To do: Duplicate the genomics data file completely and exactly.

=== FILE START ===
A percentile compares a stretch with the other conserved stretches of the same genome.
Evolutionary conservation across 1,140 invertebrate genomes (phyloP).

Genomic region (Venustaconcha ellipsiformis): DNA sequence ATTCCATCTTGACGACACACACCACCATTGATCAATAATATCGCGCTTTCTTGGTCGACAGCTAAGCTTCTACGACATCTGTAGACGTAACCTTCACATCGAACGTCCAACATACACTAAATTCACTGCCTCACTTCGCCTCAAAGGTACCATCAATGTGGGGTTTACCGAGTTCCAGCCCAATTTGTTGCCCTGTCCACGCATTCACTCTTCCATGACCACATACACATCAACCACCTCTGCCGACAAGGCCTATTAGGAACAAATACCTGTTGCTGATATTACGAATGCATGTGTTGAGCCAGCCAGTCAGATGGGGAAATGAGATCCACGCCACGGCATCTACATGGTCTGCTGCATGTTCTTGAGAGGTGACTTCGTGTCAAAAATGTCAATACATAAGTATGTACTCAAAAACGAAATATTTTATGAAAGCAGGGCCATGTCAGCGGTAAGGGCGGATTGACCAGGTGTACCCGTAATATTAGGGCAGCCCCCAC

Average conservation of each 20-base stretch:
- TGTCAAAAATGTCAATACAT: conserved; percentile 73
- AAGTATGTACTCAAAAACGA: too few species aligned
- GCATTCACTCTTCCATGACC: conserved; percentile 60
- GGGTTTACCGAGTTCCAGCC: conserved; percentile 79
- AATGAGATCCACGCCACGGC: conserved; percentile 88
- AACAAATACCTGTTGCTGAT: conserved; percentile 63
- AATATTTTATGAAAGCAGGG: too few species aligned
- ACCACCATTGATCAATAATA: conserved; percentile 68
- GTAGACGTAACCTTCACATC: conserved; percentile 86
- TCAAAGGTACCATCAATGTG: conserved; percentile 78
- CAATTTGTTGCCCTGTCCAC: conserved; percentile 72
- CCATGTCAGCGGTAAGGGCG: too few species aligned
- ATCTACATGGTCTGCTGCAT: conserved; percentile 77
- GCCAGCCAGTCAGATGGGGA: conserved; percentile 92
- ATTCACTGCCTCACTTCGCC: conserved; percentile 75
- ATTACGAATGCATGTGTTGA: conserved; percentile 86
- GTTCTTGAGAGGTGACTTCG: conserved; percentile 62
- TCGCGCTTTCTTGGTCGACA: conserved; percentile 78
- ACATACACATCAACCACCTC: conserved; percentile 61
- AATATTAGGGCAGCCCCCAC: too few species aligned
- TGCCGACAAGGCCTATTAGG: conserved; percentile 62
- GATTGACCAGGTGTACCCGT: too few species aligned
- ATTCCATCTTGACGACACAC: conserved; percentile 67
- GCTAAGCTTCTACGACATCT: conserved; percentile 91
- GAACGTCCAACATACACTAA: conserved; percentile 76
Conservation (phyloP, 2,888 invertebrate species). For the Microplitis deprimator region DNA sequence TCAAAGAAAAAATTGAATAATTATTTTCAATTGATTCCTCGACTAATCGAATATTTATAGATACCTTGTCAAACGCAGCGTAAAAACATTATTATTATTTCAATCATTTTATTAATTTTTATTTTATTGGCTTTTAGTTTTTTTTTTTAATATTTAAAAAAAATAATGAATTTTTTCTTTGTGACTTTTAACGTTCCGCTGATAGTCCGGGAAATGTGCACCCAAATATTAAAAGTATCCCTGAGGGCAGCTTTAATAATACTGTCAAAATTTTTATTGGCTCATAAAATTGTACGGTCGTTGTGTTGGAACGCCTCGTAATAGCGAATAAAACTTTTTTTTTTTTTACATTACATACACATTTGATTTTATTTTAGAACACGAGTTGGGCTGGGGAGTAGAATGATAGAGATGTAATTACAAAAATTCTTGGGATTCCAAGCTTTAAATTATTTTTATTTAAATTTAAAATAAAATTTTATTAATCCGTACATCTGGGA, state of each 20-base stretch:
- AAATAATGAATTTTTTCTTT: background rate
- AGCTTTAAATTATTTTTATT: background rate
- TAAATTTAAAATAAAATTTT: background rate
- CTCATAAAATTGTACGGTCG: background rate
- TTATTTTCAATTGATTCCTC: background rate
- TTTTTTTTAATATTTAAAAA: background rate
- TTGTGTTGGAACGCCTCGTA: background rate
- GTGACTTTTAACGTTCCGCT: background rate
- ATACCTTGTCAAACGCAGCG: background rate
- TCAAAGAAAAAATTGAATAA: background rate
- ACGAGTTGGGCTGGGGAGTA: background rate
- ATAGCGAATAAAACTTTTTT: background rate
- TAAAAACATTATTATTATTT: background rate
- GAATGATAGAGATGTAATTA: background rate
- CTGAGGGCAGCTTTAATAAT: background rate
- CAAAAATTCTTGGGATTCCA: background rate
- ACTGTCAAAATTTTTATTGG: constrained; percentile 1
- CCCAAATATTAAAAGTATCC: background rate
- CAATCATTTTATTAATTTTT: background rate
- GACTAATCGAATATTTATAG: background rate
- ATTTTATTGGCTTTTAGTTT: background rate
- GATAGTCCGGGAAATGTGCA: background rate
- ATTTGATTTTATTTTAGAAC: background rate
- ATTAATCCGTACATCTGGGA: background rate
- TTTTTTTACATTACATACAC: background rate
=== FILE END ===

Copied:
A percentile compares a stretch with the other conserved stretches of the same genome.
Evolutionary conservation across 1,140 invertebrate genomes (phyloP).

Genomic region (Venustaconcha ellipsiformis): DNA sequence ATTCCATCTTGACGACACACACCACCATTGATCAATAATATCGCGCTTTCTTGGTCGACAGCTAAGCTTCTACGACATCTGTAGACGTAACCTTCACATCGAACGTCCAACATACACTAAATTCACTGCCTCACTTCGCCTCAAAGGTACCATCAATGTGGGGTTTACCGAGTTCCAGCCCAATTTGTTGCCCTGTCCACGCATTCACTCTTCCATGACCACATACACATCAACCACCTCTGCCGACAAGGCCTATTAGGAACAAATACCTGTTGCTGATATTACGAATGCATGTGTTGAGCCAGCCAGTCAGATGGGGAAATGAGATCCACGCCACGGCATCTACATGGTCTGCTGCATGTTCTTGAGAGGTGACTTCGTGTCAAAAATGTCAATACATAAGTATGTACTCAAAAACGAAATATTTTATGAAAGCAGGGCCATGTCAGCGGTAAGGGCGGATTGACCAGGTGTACCCGTAATATTAGGGCAGCCCCCAC

Average conservation of each 20-base stretch:
- TGTCAAAAATGTCAATACAT: conserved; percentile 73
- AAGTATGTACTCAAAAACGA: too few species aligned
- GCATTCACTCTTCCATGACC: conserved; percentile 60
- GGGTTTACCGAGTTCCAGCC: conserved; percentile 79
- AATGAGATCCACGCCACGGC: conserved; percentile 88
- AACAAATACCTGTTGCTGAT: conserved; percentile 63
- AATATTTTATGAAAGCAGGG: too few species aligned
- ACCACCATTGATCAATAATA: conserved; percentile 68
- GTAGACGTAACCTTCACATC: conserved; percentile 86
- TCAAAGGTACCATCAATGTG: conserved; percentile 78
- CAATTTGTTGCCCTGTCCAC: conserved; percentile 72
- CCATGTCAGCGGTAAGGGCG: too few species aligned
- ATCTACATGGTCTGCTGCAT: conserved; percentile 77
- GCCAGCCAGTCAGATGGGGA: conserved; percentile 92
- ATTCACTGCCTCACTTCGCC: conserved; percentile 75
- ATTACGAATGCATGTGTTGA: conserved; percentile 86
- GTTCTTGAGAGGTGACTTCG: conserved; percentile 62
- TCGCGCTTTCTTGGTCGACA: conserved; percentile 78
- ACATACACATCAACCACCTC: conserved; percentile 61
- AATATTAGGGCAGCCCCCAC: too few species aligned
- TGCCGACAAGGCCTATTAGG: conserved; percentile 62
- GATTGACCAGGTGTACCCGT: too few species aligned
- ATTCCATCTTGACGACACAC: conserved; percentile 67
- GCTAAGCTTCTACGACATCT: conserved; percentile 91
- GAACGTCCAACATACACTAA: conserved; percentile 76
Conservation (phyloP, 2,888 invertebrate species). For the Microplitis deprimator region DNA sequence TCAAAGAAAAAATTGAATAATTATTTTCAATTGATTCCTCGACTAATCGAATATTTATAGATACCTTGTCAAACGCAGCGTAAAAACATTATTATTATTTCAATCATTTTATTAATTTTTATTTTATTGGCTTTTAGTTTTTTTTTTTAATATTTAAAAAAAATAATGAATTTTTTCTTTGTGACTTTTAACGTTCCGCTGATAGTCCGGGAAATGTGCACCCAAATATTAAAAGTATCCCTGAGGGCAGCTTTAATAATACTGTCAAAATTTTTATTGGCTCATAAAATTGTACGGTCGTTGTGTTGGAACGCCTCGTAATAGCGAATAAAACTTTTTTTTTTTTTACATTACATACACATTTGATTTTATTTTAGAACACGAGTTGGGCTGGGGAGTAGAATGATAGAGATGTAATTACAAAAATTCTTGGGATTCCAAGCTTTAAATTATTTTTATTTAAATTTAAAATAAAATTTTATTAATCCGTACATCTGGGA, state of each 20-base stretch:
- AAATAATGAATTTTTTCTTT: background rate
- AGCTTTAAATTATTTTTATT: background rate
- TAAATTTAAAATAAAATTTT: background rate
- CTCATAAAATTGTACGGTCG: background rate
- TTATTTTCAATTGATTCCTC: background rate
- TTTTTTTTAATATTTAAAAA: background rate
- TTGTGTTGGAACGCCTCGTA: background rate
- GTGACTTTTAACGTTCCGCT: background rate
- ATACCTTGTCAAACGCAGCG: background rate
- TCAAAGAAAAAATTGAATAA: background rate
- ACGAGTTGGGCTGGGGAGTA: background rate
- ATAGCGAATAAAACTTTTTT: background rate
- TAAAAACATTATTATTATTT: background rate
- GAATGATAGAGATGTAATTA: background rate
- CTGAGGGCAGCTTTAATAAT: background rate
- CAAAAATTCTTGGGATTCCA: background rate
- ACTGTCAAAATTTTTATTGG: constrained; percentile 1
- CCCAAATATTAAAAGTATCC: background rate
- CAATCATTTTATTAATTTTT: background rate
- GACTAATCGAATATTTATAG: background rate
- ATTTTATTGGCTTTTAGTTT: background rate
- GATAGTCCGGGAAATGTGCA: background rate
- ATTTGATTTTATTTTAGAAC: background rate
- ATTAATCCGTACATCTGGGA: background rate
- TTTTTTTACATTACATACAC: background rate